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  • Macon, Georgia, U.S.
    Monday Nov 3, 1919

    Red Summer

    Lynching of Paul Jones

    Macon, Georgia, U.S.
    Monday Nov 3, 1919

    On Sunday, November 2, 1919, Paul Jones allegedly attacked a white woman about 2 miles (3.2 km) outside of Macon. Paul Jones was chased through town until he was cornered in a rail boxcar, there the woman positively identified him. A white mob of 400 people quickly assembled and over the protests of Sheriff James R. Hicks they seized Jones. His body was riddled with bullets, "saturated with coal oil" and lit on fire. He was still alive as the flames consumed his body and the mob watched as he writhed in pain. There were no arrests.




  • Europe
    Tuesday Nov 11, 1919

    World War II

    World War I ended

    Europe
    Tuesday Nov 11, 1919

    World War I ended on 11 November 1919.




  • Magnolia, Columbia County, Arkansas, U.S.
    Tuesday Nov 11, 1919

    Red Summer

    Lynching of Jordan Jameson

    Magnolia, Columbia County, Arkansas, U.S.
    Tuesday Nov 11, 1919

    African-American man, Jordan Jameson was lynched on November 11, 1919, in the town square of Magnolia, Columbia County, Arkansas. A large white mob seized Jameson after he allegedly shot the local sheriff. They tied him to a stake and burned him alive.




  • Wilmington, Delaware , U.S.
    Thursday Nov 13, 1919

    Red Summer

    Wilmington race riot of 1919

    Wilmington, Delaware , U.S.
    Thursday Nov 13, 1919

    After accusing three black men of killing a police man, when the mob found out the brothers were out of their reach they turned their anger on the black community. One mob of 300 whites were rampaging through the black part of town when they encountered 4 black men, the two parties shot at each other and African-American Bannel Fields was wounded with a shot in the head.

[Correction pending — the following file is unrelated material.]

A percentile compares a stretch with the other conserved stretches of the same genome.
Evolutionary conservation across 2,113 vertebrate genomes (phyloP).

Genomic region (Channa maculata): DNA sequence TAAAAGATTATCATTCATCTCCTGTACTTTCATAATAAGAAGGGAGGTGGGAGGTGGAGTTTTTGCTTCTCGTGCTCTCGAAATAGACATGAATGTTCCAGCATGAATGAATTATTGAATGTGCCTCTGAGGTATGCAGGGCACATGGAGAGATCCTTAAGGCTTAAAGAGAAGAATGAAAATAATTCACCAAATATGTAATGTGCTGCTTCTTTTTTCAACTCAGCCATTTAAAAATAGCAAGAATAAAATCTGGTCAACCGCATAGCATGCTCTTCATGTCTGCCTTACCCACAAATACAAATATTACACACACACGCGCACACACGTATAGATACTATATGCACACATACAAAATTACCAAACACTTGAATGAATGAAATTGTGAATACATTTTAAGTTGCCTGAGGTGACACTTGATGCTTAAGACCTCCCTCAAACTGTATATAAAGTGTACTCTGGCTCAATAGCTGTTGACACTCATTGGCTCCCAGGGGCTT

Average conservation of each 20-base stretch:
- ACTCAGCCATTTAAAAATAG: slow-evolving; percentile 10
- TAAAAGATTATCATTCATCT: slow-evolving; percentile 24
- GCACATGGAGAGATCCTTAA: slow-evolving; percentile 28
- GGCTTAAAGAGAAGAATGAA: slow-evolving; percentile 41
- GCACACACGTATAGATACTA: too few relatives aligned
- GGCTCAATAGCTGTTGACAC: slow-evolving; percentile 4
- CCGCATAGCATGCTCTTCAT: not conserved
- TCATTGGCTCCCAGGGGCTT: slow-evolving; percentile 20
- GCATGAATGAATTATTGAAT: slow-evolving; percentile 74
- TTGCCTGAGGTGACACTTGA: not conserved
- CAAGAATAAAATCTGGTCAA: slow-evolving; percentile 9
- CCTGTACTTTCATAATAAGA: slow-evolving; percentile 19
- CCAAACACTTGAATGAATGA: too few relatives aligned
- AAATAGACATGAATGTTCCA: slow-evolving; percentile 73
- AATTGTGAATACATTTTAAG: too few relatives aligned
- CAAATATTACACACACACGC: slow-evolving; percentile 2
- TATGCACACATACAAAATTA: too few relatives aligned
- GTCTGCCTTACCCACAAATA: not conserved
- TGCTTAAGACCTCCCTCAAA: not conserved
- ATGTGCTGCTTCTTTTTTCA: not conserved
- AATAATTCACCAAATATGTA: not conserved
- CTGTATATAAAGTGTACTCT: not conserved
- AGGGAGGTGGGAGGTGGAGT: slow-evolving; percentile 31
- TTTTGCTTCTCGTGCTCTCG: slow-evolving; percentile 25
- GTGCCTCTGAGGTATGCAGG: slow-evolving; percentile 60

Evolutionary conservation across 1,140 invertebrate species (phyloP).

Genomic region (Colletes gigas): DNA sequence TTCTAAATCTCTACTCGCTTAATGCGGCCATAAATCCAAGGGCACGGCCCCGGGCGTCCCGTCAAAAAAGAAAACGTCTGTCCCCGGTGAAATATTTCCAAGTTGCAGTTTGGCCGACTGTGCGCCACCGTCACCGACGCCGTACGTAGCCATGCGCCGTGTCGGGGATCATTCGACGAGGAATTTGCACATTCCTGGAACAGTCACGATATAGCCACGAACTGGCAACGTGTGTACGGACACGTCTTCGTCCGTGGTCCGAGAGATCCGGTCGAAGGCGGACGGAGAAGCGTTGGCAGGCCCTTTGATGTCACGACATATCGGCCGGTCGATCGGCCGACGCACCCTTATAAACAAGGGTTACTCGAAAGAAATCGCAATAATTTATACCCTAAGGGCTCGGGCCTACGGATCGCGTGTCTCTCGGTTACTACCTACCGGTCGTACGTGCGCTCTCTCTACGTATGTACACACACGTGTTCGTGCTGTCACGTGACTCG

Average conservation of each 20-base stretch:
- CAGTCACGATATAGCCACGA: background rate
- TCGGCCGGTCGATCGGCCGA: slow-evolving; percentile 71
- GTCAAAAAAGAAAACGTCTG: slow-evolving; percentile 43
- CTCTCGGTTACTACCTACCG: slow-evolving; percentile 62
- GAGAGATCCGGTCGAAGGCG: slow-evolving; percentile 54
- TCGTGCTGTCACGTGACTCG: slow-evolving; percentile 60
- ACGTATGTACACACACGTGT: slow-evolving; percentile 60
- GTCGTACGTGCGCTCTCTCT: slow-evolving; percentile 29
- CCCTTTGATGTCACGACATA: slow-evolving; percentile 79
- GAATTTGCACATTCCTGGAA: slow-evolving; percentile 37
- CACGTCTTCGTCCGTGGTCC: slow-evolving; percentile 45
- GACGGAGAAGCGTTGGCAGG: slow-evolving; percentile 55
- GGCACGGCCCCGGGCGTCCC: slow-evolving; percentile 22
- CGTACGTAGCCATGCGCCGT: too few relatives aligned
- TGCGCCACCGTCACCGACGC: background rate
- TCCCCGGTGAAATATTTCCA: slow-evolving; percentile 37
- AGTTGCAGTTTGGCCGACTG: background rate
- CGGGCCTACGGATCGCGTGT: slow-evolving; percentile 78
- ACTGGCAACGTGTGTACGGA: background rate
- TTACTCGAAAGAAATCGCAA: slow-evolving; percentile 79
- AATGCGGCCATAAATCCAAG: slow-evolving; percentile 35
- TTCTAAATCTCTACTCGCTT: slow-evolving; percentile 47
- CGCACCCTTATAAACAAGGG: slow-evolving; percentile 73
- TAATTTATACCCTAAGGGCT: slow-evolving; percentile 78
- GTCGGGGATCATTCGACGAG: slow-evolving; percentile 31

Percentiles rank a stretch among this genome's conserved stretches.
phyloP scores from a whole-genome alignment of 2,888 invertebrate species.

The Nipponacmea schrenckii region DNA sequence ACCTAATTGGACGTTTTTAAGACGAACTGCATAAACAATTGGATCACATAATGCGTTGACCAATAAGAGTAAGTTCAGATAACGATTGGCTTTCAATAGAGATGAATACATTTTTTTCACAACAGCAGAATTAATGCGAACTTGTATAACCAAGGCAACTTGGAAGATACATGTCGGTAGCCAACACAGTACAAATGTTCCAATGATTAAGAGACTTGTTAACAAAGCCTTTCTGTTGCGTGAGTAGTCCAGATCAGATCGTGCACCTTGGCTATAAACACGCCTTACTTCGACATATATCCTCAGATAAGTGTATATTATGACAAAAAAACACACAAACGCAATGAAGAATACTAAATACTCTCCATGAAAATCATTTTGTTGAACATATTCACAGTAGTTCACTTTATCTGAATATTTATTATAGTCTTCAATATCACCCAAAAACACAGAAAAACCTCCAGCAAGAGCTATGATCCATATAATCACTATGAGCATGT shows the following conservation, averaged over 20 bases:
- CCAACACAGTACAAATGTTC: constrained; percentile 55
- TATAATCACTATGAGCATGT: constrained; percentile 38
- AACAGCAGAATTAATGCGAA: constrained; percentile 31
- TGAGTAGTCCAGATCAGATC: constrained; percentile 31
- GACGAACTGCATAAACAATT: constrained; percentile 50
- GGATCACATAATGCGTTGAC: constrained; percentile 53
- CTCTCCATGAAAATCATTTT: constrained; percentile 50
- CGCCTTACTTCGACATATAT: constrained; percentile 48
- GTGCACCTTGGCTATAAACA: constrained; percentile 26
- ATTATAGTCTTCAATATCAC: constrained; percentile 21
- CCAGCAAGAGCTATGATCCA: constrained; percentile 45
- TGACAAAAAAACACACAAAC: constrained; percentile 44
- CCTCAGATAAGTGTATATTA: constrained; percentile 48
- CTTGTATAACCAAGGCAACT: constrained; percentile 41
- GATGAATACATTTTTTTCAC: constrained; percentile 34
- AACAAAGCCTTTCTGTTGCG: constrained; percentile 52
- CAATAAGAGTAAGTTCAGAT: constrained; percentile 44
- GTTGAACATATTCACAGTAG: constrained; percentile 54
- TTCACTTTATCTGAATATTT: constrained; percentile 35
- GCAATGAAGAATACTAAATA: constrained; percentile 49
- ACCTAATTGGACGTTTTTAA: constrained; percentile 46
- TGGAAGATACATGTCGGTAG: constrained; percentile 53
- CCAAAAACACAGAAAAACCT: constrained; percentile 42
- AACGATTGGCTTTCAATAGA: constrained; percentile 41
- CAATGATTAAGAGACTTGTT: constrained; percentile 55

• U.S.
    Monday Nov 17, 1919

    Red Summer

    A. Mitchell Palmer reported to Congress on the threat that anarchists and Bolsheviks posed to the government

    U.S.
    Monday Nov 17, 1919

    On November 17, Attorney General A. Mitchell Palmer reported to Congress on the threat that anarchists and Bolsheviks posed to the government. More than half the report documented radicalism in the black community and the "open defiance" black leaders advocated in response to racial violence and the summer's rioting. It faulted the leadership of the black community for an "ill-governed reaction toward race rioting.… In all discussions of the recent racial riots against blacks there is reflected the note of pride that the Negro has found himself. that he has 'fought back,' that never again will he tamely submit to violence and intimidation". It described "the dangerous spirit of defiance and vengeance at work among the Negro leaders".




  • Bogalusa, Louisiana, U.S.
    Saturday Nov 22, 1919

    Red Summer

    Bogalusa saw mill killings

    Bogalusa, Louisiana, U.S.
    Saturday Nov 22, 1919

    The Bogalusa saw mill killings was a racial attack that killed four labor organizers on November 22, 1919. It was mounted by the white paramilitary group the Self-Preservation and Loyalty League (SPLL) in Thibodaux, Louisiana. They were supported by the owners of Great Southern Lumber Company, a giant logging corporation, that hoped to prevent union organization and the Black and White labor organizations from merging.




  • U.S.
    Tuesday Nov 25, 1919

    Red Summer

    A letter from the National Equal Rights League

    U.S.
    Tuesday Nov 25, 1919

    Protests and appeals to the federal government continued for weeks. A letter from the National Equal Rights League, dated November 25, appealed to Wilson's international advocacy for human rights: "We appeal to you to have your country undertake for its racial minority that which you forced Poland and Austria to undertake for their racial minorities."


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